British retailer Marks & Spencer bought the chain from the Bildner family in 1988 for $108 to $110 million. According to Solganik, the chain lost some of its pizzazz while held by Marks & Spencer, which put it on the market in the late 1990s. In 2006, after several deals had fallen through, the British firm sold Kings to a pair of New York-based private-equity firms (Angelo, Gordon & Co., and MTN Capital Partners) and Bruce Weitz, for about $61.5 million. In addition to being a co-owner, Weitz is also the CEO and president.

Following the ownership change two years ago, Kings turned to a new strategy and tagline: "From Every Day to Fabulous Gourmet."

The new owners, says Solganik, are "in the process of putting it back to the original Kings and they've done a spectacular job." The Short Hills store "reminded me of the old Kings. They're definitely on track now."

Kings' seafood departments vary in size from 15 feet to 30 feet of iced display, plus frozen cases. Seventeen stores include a sushi program and sushi chef while two of the stores include a Cooking Studio, offering daily classes and demos.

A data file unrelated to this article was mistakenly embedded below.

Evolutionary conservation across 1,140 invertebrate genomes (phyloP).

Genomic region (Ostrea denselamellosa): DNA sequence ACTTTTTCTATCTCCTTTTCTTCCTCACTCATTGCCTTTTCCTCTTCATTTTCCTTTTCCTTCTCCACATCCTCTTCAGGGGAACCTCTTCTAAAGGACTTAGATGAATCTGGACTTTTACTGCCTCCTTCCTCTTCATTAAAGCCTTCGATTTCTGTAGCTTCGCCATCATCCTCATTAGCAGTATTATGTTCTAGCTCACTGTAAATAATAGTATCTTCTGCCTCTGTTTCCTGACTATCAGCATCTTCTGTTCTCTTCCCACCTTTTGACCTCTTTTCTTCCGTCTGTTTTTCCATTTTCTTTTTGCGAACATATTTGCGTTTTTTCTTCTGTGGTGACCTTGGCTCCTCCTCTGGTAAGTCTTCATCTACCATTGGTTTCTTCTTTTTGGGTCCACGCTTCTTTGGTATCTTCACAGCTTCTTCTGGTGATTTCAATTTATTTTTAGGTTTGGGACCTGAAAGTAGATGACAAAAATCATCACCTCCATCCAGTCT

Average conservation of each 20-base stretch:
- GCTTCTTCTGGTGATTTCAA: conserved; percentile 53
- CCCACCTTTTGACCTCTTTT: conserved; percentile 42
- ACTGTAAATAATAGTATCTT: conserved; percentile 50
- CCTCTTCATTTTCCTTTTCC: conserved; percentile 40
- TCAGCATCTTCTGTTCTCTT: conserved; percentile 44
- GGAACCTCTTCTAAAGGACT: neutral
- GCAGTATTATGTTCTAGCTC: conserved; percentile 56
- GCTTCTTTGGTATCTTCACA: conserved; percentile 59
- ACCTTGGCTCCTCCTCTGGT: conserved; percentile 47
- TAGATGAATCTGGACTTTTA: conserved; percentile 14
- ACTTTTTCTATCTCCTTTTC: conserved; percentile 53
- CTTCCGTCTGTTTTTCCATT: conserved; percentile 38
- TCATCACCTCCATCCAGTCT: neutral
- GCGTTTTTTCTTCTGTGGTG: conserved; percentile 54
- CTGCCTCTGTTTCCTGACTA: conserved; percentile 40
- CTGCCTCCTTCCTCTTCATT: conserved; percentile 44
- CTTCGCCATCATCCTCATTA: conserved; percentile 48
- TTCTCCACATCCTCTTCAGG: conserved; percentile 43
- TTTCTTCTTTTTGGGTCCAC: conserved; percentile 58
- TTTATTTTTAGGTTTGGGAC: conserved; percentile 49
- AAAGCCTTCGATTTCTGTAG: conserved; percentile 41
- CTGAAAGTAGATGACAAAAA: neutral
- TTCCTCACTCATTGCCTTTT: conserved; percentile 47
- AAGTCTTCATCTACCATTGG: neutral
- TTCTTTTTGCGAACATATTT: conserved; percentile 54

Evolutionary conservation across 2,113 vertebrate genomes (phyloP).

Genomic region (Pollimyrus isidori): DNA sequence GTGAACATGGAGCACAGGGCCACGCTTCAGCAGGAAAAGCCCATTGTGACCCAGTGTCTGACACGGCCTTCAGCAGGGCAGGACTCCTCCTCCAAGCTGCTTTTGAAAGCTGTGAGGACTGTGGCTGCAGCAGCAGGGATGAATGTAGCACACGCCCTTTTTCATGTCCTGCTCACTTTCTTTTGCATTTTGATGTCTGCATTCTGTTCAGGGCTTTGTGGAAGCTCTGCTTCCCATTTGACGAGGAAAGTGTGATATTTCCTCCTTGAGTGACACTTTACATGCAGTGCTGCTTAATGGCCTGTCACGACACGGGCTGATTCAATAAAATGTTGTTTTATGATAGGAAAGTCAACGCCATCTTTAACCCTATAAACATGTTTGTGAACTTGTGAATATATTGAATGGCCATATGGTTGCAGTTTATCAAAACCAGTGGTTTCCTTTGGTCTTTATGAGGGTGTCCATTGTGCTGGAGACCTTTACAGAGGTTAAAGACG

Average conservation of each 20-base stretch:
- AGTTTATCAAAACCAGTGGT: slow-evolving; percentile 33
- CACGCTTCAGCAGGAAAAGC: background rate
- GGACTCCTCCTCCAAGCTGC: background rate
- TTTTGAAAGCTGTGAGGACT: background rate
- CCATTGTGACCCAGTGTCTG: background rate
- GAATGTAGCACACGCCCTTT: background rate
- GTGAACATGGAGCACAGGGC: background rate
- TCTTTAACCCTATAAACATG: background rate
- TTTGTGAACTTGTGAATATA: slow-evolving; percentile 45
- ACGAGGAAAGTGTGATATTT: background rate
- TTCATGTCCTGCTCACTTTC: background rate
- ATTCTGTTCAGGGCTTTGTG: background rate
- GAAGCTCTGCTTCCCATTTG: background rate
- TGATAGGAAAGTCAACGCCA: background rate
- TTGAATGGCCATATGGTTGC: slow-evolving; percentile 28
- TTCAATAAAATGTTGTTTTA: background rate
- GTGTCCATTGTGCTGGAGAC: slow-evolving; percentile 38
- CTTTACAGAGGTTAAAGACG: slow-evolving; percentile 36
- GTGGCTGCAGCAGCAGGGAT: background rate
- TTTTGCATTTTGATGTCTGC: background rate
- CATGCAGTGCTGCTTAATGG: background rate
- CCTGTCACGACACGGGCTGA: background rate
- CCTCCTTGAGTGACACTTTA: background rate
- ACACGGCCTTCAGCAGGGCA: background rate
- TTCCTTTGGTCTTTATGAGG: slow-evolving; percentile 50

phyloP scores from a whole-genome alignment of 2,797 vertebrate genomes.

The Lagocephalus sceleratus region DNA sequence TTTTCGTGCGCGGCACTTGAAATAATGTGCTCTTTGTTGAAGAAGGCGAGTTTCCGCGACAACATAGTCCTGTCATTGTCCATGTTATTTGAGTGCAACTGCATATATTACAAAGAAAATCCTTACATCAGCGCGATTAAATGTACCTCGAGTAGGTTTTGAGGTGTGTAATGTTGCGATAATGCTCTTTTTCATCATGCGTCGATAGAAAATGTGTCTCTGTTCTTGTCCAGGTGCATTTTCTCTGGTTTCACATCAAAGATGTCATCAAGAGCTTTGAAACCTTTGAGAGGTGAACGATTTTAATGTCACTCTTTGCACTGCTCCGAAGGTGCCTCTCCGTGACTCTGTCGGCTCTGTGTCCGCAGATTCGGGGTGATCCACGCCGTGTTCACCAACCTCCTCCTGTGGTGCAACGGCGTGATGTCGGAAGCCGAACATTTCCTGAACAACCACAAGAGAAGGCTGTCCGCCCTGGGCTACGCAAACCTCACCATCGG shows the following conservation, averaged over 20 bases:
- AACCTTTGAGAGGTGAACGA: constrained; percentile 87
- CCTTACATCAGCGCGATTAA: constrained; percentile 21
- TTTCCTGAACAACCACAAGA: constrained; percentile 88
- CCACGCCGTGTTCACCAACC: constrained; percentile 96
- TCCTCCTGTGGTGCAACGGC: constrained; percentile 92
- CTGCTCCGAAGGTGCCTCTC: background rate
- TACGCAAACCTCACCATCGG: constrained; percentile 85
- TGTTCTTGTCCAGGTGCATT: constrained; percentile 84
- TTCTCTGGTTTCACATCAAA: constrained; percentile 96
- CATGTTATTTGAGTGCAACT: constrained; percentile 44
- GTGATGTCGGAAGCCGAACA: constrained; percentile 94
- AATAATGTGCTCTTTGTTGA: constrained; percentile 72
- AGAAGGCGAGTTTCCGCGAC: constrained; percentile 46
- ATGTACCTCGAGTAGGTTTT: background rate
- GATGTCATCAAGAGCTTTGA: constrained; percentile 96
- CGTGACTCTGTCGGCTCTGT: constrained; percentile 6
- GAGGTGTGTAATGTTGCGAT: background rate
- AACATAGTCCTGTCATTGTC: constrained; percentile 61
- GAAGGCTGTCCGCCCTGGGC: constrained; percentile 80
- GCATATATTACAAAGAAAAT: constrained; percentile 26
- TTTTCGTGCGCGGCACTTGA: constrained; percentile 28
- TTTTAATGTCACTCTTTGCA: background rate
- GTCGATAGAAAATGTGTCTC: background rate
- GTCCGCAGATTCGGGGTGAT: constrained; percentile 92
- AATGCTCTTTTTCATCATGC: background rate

The displays are raised in the back and the case is built from the bottom up every day with fresh ice, following a nightly sanitation of the whole department, says Ruccio. The seafood counters are staffed whenever the stores are open, he adds.

Ninety-five percent of the seafood is fresh, never frozen, and most products are three to four days out of the water. Kings pays top-dollar and enforces strict purchasing specifications for hand-selected, hand-cut, top-of-the-catch fish with no frayed tails or blood spots, says Ruccio.